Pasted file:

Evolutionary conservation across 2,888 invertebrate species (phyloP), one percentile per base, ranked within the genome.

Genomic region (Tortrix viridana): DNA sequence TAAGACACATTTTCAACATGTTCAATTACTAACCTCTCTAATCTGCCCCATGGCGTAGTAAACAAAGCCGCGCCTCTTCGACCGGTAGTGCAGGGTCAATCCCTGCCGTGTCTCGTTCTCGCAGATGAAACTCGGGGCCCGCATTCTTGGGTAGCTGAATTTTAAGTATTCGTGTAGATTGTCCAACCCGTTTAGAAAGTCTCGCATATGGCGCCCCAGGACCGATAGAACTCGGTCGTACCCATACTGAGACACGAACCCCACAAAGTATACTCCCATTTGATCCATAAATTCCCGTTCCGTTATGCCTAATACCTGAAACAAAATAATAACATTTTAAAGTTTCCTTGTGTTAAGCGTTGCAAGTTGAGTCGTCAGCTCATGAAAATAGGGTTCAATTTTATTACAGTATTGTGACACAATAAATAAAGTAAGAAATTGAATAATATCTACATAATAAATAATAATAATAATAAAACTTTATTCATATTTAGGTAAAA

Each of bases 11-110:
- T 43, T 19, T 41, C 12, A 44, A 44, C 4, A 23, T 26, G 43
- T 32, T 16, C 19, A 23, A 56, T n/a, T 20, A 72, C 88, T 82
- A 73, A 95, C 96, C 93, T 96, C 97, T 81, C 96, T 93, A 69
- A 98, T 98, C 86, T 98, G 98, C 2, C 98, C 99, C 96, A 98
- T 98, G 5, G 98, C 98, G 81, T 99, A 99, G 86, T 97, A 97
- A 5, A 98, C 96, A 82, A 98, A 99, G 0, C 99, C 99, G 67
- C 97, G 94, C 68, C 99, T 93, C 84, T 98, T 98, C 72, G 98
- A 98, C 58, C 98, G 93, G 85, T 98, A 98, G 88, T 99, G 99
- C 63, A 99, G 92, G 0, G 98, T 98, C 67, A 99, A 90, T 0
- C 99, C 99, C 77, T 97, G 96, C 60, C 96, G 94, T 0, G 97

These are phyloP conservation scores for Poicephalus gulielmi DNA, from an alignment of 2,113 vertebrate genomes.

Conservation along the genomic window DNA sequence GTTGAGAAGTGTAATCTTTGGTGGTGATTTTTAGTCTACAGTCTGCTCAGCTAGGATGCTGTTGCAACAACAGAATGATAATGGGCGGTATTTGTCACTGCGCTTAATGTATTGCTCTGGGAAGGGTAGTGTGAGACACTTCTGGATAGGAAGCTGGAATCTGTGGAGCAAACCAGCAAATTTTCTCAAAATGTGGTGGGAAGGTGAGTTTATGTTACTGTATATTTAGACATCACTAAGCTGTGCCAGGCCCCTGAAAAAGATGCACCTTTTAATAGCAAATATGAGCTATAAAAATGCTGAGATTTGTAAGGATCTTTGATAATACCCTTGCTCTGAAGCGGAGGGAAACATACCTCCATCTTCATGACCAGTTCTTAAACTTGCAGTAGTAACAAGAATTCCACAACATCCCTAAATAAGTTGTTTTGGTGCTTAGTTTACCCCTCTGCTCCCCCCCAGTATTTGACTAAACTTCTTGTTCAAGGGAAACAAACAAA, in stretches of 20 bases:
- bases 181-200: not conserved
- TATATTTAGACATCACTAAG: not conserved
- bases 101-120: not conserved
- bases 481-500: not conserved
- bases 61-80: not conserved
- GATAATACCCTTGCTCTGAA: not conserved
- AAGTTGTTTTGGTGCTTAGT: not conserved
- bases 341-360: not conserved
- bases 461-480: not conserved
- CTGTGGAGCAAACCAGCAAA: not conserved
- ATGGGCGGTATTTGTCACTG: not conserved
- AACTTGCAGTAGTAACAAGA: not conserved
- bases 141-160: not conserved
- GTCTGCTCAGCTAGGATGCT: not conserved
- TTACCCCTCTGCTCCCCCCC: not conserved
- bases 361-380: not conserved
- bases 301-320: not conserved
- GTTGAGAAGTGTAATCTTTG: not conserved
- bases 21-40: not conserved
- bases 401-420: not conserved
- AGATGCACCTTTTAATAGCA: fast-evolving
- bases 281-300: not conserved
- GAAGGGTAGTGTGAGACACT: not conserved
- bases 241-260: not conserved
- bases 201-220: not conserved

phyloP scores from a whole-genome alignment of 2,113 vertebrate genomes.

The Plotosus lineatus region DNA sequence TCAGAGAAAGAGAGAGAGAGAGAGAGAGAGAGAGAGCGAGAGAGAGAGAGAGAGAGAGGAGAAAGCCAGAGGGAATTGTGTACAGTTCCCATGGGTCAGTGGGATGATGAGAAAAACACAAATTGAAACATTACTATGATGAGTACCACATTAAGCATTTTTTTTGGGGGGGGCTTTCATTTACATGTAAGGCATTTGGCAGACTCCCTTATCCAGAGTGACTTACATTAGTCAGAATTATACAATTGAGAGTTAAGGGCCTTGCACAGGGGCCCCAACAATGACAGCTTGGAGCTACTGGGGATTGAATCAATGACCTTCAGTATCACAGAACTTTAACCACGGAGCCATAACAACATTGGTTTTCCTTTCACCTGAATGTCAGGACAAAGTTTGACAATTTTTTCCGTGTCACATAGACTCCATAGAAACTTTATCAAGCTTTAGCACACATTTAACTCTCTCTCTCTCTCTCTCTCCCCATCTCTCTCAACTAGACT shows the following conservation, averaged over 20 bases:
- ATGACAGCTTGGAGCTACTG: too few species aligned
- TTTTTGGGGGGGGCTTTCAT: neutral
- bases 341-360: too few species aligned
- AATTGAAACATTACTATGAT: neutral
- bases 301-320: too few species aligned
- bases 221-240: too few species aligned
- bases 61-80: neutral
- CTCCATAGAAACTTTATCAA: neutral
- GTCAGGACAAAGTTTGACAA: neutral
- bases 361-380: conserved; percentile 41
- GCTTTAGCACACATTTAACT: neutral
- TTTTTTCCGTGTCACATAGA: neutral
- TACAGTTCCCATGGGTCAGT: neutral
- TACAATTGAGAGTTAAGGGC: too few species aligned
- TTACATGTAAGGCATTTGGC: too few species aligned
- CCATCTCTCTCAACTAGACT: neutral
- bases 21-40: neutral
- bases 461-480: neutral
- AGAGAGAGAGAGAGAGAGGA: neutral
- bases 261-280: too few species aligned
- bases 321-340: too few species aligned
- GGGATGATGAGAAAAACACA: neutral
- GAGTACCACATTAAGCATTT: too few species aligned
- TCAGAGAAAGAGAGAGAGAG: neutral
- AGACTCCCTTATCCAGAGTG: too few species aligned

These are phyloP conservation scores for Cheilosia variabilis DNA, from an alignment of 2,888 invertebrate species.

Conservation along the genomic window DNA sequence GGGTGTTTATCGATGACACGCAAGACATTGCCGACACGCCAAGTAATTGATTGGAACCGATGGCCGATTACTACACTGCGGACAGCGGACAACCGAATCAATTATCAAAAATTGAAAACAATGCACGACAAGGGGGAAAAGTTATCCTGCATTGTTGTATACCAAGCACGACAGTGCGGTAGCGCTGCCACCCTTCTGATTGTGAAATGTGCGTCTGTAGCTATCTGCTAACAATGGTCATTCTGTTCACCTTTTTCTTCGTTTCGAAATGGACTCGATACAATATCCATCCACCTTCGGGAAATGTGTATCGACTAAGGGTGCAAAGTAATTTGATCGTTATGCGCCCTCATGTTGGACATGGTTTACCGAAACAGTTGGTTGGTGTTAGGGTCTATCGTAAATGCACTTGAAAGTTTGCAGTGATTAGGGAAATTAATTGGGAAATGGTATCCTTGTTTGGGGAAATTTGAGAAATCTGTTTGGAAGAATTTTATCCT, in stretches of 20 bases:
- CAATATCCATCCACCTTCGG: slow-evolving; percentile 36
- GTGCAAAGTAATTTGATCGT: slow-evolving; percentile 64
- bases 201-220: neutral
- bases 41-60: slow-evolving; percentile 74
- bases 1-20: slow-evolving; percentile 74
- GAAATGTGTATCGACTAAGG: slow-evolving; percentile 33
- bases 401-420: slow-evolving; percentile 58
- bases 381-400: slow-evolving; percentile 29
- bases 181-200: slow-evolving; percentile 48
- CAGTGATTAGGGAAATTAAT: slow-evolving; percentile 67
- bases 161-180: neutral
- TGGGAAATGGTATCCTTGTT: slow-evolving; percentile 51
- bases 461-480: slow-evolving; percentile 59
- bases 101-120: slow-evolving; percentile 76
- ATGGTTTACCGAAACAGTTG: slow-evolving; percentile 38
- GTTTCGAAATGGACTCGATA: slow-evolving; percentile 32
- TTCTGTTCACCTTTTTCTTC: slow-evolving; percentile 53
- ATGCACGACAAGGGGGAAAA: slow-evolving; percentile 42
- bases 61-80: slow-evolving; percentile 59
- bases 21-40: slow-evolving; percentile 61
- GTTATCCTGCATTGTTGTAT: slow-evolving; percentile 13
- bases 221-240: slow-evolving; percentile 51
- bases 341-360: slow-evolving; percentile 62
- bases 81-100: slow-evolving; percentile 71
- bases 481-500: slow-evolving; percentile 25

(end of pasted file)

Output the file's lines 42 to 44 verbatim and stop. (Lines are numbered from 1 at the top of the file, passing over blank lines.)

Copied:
The Plotosus lineatus region DNA sequence TCAGAGAAAGAGAGAGAGAGAGAGAGAGAGAGAGAGCGAGAGAGAGAGAGAGAGAGAGGAGAAAGCCAGAGGGAATTGTGTACAGTTCCCATGGGTCAGTGGGATGATGAGAAAAACACAAATTGAAACATTACTATGATGAGTACCACATTAAGCATTTTTTTTGGGGGGGGCTTTCATTTACATGTAAGGCATTTGGCAGACTCCCTTATCCAGAGTGACTTACATTAGTCAGAATTATACAATTGAGAGTTAAGGGCCTTGCACAGGGGCCCCAACAATGACAGCTTGGAGCTACTGGGGATTGAATCAATGACCTTCAGTATCACAGAACTTTAACCACGGAGCCATAACAACATTGGTTTTCCTTTCACCTGAATGTCAGGACAAAGTTTGACAATTTTTTCCGTGTCACATAGACTCCATAGAAACTTTATCAAGCTTTAGCACACATTTAACTCTCTCTCTCTCTCTCTCTCCCCATCTCTCTCAACTAGACT shows the following conservation, averaged over 20 bases:
- ATGACAGCTTGGAGCTACTG: too few species aligned
- TTTTTGGGGGGGGCTTTCAT: neutral